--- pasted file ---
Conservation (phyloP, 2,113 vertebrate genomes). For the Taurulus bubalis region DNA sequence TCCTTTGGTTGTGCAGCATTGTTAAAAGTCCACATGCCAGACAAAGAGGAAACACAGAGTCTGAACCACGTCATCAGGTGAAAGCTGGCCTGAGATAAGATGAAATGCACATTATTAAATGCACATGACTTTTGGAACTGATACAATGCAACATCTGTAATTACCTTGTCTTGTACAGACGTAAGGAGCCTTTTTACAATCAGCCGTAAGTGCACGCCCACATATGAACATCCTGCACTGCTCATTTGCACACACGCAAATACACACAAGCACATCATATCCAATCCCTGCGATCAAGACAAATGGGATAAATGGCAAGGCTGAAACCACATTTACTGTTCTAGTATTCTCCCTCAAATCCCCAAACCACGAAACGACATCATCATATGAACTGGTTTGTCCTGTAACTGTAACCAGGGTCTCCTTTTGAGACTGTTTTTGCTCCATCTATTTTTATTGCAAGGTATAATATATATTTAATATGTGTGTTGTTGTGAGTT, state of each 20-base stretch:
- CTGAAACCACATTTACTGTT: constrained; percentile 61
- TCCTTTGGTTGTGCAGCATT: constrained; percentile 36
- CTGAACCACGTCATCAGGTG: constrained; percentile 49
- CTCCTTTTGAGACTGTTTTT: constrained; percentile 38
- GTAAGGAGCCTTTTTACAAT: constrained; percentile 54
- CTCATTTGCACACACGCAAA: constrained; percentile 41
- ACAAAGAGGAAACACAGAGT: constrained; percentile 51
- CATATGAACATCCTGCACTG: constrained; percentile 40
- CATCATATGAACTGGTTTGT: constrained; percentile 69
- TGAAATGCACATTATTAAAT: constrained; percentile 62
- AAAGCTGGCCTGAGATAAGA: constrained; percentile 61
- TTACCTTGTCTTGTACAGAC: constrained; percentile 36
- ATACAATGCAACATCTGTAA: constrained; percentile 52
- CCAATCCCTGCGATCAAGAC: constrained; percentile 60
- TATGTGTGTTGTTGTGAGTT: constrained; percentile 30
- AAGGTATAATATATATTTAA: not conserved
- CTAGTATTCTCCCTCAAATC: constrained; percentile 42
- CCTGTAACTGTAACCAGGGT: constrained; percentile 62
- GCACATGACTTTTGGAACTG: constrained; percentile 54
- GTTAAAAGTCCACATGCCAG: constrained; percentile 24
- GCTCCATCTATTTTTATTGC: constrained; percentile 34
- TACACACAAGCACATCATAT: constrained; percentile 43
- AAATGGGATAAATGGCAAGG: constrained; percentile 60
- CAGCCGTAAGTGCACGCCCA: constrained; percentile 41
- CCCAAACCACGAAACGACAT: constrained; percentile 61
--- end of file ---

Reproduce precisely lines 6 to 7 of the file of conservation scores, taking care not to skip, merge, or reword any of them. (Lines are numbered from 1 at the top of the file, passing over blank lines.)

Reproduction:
- GTAAGGAGCCTTTTTACAAT: constrained; percentile 54
- CTCATTTGCACACACGCAAA: constrained; percentile 41